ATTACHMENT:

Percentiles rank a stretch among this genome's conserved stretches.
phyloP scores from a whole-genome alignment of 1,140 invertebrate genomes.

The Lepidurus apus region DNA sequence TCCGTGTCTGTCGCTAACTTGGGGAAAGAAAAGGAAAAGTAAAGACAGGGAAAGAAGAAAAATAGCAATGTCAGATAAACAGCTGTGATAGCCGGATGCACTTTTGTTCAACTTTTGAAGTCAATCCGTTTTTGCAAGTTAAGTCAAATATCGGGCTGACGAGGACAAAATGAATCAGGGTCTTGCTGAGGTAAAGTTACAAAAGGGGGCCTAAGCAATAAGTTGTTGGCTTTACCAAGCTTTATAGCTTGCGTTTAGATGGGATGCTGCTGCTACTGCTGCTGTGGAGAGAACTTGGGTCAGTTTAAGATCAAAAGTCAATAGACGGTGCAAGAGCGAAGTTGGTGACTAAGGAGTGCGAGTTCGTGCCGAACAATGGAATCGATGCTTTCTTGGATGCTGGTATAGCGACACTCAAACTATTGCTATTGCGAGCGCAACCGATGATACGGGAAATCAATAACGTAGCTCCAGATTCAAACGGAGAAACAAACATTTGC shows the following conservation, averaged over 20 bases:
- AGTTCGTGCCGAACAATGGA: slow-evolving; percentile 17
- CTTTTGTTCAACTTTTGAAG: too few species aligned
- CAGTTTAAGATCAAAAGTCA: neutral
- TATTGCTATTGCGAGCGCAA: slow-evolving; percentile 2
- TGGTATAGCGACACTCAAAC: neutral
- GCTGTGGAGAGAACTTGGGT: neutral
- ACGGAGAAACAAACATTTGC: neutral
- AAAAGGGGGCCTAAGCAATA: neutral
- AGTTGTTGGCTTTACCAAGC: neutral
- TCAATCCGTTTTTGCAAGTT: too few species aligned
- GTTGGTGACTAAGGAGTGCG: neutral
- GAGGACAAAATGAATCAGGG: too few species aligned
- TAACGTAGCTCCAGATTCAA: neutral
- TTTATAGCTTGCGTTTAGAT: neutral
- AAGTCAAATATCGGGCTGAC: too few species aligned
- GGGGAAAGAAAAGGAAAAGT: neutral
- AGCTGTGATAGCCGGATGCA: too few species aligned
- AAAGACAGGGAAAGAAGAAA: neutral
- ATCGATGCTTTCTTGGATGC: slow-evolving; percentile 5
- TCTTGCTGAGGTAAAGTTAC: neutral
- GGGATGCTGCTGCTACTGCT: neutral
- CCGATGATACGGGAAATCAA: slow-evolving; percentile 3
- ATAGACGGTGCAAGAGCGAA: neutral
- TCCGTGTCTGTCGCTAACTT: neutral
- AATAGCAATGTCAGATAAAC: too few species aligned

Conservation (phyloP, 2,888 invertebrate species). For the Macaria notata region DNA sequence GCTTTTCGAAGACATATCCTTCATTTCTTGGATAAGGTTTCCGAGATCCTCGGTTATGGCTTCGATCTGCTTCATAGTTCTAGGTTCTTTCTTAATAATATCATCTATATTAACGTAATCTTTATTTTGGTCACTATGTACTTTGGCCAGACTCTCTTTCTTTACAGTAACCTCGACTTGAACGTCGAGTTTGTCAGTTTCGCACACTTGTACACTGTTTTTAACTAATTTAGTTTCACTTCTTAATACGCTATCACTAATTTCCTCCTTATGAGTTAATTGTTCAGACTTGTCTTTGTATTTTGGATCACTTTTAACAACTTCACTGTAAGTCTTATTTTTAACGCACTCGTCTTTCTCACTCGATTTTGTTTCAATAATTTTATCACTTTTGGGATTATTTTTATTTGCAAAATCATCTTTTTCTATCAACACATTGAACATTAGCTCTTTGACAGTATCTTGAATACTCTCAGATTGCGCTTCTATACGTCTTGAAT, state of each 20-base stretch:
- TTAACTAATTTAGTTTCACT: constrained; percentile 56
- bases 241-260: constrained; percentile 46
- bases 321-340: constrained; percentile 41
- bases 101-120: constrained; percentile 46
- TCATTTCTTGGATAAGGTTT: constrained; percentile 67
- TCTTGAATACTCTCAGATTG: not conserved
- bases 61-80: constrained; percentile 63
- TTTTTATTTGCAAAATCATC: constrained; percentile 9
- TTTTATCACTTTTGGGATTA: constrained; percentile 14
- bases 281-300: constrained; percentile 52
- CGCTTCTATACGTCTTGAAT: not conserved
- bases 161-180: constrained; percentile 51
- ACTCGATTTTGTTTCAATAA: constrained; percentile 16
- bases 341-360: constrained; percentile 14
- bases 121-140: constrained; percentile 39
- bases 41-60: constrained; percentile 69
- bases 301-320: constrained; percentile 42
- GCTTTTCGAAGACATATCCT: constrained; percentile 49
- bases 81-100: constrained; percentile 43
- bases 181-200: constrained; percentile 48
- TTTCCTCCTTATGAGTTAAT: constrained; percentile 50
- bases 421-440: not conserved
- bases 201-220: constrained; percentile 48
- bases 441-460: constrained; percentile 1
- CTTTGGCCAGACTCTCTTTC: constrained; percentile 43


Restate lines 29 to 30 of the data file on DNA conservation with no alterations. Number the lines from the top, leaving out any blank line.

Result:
Conservation (phyloP, 2,888 invertebrate species). For the Macaria notata region DNA sequence GCTTTTCGAAGACATATCCTTCATTTCTTGGATAAGGTTTCCGAGATCCTCGGTTATGGCTTCGATCTGCTTCATAGTTCTAGGTTCTTTCTTAATAATATCATCTATATTAACGTAATCTTTATTTTGGTCACTATGTACTTTGGCCAGACTCTCTTTCTTTACAGTAACCTCGACTTGAACGTCGAGTTTGTCAGTTTCGCACACTTGTACACTGTTTTTAACTAATTTAGTTTCACTTCTTAATACGCTATCACTAATTTCCTCCTTATGAGTTAATTGTTCAGACTTGTCTTTGTATTTTGGATCACTTTTAACAACTTCACTGTAAGTCTTATTTTTAACGCACTCGTCTTTCTCACTCGATTTTGTTTCAATAATTTTATCACTTTTGGGATTATTTTTATTTGCAAAATCATCTTTTTCTATCAACACATTGAACATTAGCTCTTTGACAGTATCTTGAATACTCTCAGATTGCGCTTCTATACGTCTTGAAT, state of each 20-base stretch:
- TTAACTAATTTAGTTTCACT: constrained; percentile 56